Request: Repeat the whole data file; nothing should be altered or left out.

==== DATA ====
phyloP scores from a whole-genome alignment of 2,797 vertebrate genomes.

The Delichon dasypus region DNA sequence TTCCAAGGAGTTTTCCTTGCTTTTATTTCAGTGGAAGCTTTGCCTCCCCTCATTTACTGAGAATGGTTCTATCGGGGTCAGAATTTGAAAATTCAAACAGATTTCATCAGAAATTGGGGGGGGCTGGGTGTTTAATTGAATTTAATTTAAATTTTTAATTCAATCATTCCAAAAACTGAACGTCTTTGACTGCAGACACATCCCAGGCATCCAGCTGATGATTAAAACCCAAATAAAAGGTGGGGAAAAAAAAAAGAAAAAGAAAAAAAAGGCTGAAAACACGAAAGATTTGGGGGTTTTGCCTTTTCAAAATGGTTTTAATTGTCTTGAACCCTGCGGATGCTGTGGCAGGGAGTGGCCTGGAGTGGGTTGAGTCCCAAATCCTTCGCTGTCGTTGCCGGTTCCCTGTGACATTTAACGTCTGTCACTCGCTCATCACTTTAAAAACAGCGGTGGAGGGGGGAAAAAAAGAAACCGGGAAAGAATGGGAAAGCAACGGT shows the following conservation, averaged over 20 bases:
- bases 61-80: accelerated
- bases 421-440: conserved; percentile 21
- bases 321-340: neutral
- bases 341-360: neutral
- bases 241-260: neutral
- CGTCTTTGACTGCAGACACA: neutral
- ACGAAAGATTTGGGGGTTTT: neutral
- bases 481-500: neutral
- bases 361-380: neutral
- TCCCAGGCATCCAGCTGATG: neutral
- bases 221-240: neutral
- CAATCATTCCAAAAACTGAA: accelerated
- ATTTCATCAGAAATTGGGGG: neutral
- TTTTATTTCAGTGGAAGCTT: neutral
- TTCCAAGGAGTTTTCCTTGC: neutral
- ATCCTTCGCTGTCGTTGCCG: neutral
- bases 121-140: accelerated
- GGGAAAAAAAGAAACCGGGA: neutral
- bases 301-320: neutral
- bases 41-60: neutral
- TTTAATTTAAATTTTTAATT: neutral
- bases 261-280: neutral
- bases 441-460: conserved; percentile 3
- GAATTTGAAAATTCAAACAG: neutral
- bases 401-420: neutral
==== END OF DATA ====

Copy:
phyloP scores from a whole-genome alignment of 2,797 vertebrate genomes.

The Delichon dasypus region DNA sequence TTCCAAGGAGTTTTCCTTGCTTTTATTTCAGTGGAAGCTTTGCCTCCCCTCATTTACTGAGAATGGTTCTATCGGGGTCAGAATTTGAAAATTCAAACAGATTTCATCAGAAATTGGGGGGGGCTGGGTGTTTAATTGAATTTAATTTAAATTTTTAATTCAATCATTCCAAAAACTGAACGTCTTTGACTGCAGACACATCCCAGGCATCCAGCTGATGATTAAAACCCAAATAAAAGGTGGGGAAAAAAAAAAGAAAAAGAAAAAAAAGGCTGAAAACACGAAAGATTTGGGGGTTTTGCCTTTTCAAAATGGTTTTAATTGTCTTGAACCCTGCGGATGCTGTGGCAGGGAGTGGCCTGGAGTGGGTTGAGTCCCAAATCCTTCGCTGTCGTTGCCGGTTCCCTGTGACATTTAACGTCTGTCACTCGCTCATCACTTTAAAAACAGCGGTGGAGGGGGGAAAAAAAGAAACCGGGAAAGAATGGGAAAGCAACGGT shows the following conservation, averaged over 20 bases:
- bases 61-80: accelerated
- bases 421-440: conserved; percentile 21
- bases 321-340: neutral
- bases 341-360: neutral
- bases 241-260: neutral
- CGTCTTTGACTGCAGACACA: neutral
- ACGAAAGATTTGGGGGTTTT: neutral
- bases 481-500: neutral
- bases 361-380: neutral
- TCCCAGGCATCCAGCTGATG: neutral
- bases 221-240: neutral
- CAATCATTCCAAAAACTGAA: accelerated
- ATTTCATCAGAAATTGGGGG: neutral
- TTTTATTTCAGTGGAAGCTT: neutral
- TTCCAAGGAGTTTTCCTTGC: neutral
- ATCCTTCGCTGTCGTTGCCG: neutral
- bases 121-140: accelerated
- GGGAAAAAAAGAAACCGGGA: neutral
- bases 301-320: neutral
- bases 41-60: neutral
- TTTAATTTAAATTTTTAATT: neutral
- bases 261-280: neutral
- bases 441-460: conserved; percentile 3
- GAATTTGAAAATTCAAACAG: neutral
- bases 401-420: neutral